Squeezadios’ joy – because you know, Thoroughbreds “love to compete” – took a turn at Gulfstream yesterday: “Squeezadios dueled early, suffered a catastrophic injury near the nine-sixteenths marker and was euthanized.” The track, by the way, was rated “sloppy” by Equibase. And that it was. Here’s the replay, with the ugliness, which included another horse “stumbling over [his] fallen rival,” whitewashed by Gulfstream.

A reader, however, sent me this clip:

Squeezadios was five years old.

Little Leo in the 8th at Charles Town last night: “Little Leo settled back saving ground the first turn, bid leaving the seven-sixteenths pole and steadily progressed at the rail on the far turn, threatened and took a slim brief lead mid-stretch, but suffered a fatal injury in the final strides and had to be euthanized on the track.” Dead. The good news for his people (the Dennisons, Mark Shanley), however, is Leo finished 2nd, “winning” $1,734 in the process. Nice payday on the way out, huh? Leo was seven, and had been pounded on U.S. tracks since May 2017 – 45 turns under the whip in all.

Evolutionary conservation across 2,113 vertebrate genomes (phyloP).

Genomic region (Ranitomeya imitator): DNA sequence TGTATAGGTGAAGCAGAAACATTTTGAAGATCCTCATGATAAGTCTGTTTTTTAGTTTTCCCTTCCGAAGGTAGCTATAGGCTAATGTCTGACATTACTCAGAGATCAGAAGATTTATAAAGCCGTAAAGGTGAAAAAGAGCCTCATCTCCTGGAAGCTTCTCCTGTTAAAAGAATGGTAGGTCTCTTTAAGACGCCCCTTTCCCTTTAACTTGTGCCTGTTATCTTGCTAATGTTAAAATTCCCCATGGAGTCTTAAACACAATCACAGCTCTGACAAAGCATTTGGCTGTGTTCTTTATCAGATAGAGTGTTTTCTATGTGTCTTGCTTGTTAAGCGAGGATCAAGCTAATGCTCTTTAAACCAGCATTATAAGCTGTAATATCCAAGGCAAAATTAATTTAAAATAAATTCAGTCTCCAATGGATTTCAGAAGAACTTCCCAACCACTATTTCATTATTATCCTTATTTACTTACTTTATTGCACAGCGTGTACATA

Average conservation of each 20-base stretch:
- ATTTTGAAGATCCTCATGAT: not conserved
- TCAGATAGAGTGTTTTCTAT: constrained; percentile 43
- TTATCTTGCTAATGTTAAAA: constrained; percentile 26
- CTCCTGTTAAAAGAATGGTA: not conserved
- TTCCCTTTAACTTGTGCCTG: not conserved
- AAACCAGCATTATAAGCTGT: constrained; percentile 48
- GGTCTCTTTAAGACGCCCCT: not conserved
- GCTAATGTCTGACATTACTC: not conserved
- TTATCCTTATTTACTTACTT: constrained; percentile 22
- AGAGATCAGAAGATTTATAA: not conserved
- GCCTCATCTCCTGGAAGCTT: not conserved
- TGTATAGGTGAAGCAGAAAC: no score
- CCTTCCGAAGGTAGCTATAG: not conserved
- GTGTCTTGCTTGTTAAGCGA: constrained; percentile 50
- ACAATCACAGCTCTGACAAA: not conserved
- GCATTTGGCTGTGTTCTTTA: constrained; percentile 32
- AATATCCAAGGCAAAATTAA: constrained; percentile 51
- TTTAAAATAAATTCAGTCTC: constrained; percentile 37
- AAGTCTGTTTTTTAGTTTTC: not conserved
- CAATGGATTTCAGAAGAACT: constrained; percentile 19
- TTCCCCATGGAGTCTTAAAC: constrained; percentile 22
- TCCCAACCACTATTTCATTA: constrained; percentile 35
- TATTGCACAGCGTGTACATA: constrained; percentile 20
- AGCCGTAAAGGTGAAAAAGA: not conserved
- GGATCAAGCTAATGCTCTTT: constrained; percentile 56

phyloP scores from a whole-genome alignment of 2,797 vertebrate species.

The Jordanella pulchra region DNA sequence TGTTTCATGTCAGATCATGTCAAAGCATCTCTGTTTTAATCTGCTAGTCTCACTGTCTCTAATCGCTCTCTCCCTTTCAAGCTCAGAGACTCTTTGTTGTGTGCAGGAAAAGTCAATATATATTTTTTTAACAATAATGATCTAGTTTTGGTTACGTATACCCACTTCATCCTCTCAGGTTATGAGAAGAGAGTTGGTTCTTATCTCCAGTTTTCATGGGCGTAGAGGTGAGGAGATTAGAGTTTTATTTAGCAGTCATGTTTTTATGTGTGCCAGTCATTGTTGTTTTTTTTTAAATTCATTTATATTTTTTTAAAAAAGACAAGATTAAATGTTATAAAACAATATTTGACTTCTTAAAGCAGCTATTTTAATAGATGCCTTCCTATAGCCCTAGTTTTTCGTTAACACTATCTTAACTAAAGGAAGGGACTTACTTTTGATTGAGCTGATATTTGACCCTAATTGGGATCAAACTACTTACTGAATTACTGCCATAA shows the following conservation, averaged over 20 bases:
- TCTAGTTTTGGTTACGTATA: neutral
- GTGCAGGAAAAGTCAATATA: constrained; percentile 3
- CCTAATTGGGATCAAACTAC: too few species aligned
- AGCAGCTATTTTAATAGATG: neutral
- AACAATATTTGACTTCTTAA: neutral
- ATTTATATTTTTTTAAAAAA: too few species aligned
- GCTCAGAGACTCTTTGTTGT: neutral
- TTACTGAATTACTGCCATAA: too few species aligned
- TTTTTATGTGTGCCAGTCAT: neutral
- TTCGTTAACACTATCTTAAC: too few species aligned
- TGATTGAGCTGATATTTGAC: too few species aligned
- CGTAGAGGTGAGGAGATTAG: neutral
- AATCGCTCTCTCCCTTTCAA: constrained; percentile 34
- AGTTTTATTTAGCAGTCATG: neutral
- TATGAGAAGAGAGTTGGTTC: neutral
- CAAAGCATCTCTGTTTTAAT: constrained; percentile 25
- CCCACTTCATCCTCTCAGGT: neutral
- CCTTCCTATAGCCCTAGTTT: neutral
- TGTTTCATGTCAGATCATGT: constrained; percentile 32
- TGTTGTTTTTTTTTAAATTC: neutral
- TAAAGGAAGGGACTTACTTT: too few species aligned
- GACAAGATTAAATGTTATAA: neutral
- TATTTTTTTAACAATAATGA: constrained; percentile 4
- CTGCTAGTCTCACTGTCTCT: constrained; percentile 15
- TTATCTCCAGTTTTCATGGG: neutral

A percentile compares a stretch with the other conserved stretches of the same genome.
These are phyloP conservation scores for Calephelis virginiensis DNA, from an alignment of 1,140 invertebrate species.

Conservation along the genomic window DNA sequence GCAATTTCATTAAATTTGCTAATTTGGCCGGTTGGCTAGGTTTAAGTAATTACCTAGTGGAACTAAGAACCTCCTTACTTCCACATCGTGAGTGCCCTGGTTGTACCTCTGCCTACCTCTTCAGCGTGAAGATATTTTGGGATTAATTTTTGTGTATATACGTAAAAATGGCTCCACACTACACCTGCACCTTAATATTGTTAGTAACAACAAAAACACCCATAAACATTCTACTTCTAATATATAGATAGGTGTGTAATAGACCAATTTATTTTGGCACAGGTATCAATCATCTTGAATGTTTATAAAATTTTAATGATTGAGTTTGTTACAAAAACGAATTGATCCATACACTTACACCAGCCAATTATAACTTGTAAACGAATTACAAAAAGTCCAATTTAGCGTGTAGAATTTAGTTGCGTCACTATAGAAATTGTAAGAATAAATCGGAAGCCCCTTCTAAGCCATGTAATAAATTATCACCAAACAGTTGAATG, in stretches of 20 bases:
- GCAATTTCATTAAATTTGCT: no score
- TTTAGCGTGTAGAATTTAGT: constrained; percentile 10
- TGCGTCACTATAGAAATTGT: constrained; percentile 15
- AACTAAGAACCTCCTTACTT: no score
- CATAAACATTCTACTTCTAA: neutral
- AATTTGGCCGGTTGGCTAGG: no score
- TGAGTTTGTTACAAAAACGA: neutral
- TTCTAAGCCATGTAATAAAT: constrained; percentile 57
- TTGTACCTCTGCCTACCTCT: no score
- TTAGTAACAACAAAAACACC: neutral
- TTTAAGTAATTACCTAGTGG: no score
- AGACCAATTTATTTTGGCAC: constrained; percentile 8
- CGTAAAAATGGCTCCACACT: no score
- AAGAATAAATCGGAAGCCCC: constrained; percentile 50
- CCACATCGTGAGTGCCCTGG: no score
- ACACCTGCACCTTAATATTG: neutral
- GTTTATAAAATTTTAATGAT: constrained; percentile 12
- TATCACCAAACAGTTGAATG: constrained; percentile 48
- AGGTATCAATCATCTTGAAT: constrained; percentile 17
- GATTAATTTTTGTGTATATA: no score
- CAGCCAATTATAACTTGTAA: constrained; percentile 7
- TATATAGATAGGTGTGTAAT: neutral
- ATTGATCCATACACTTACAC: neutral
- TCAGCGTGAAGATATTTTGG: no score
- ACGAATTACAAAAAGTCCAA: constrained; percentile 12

My work indicates that almost six horses are killed racing or training across America every day. Yesterday, we have already (before FOIA requests) identified three: Holdfast (Golden Gate), Baltimore Bucko (Belmont), Little Leo. For $2 bets. Awake, America.

The New York Racing Association, basking in the glory of its successful – measured by profits, not dead horses (14) – summer at Saratoga, opened its Belmont Fall Meet today with (what else?) a kill. In fact, it happened in the very first race back. Baltimore Bucko, says the chartwriter, “fell heavily at fence three then collided with Perfect Tapatino when attempting to right himself…and fell fatally to the ground.” (The replay, of course, is “unavailable.”) In this same race, A Silent Player “was eased home [and] reported to have bled.” As for Perfect Tapatino, after “falling heavily” himself, he was “apprehended and walked off under his own power.” My guess: the van – carting away a dead horse – was already occupied. Vile.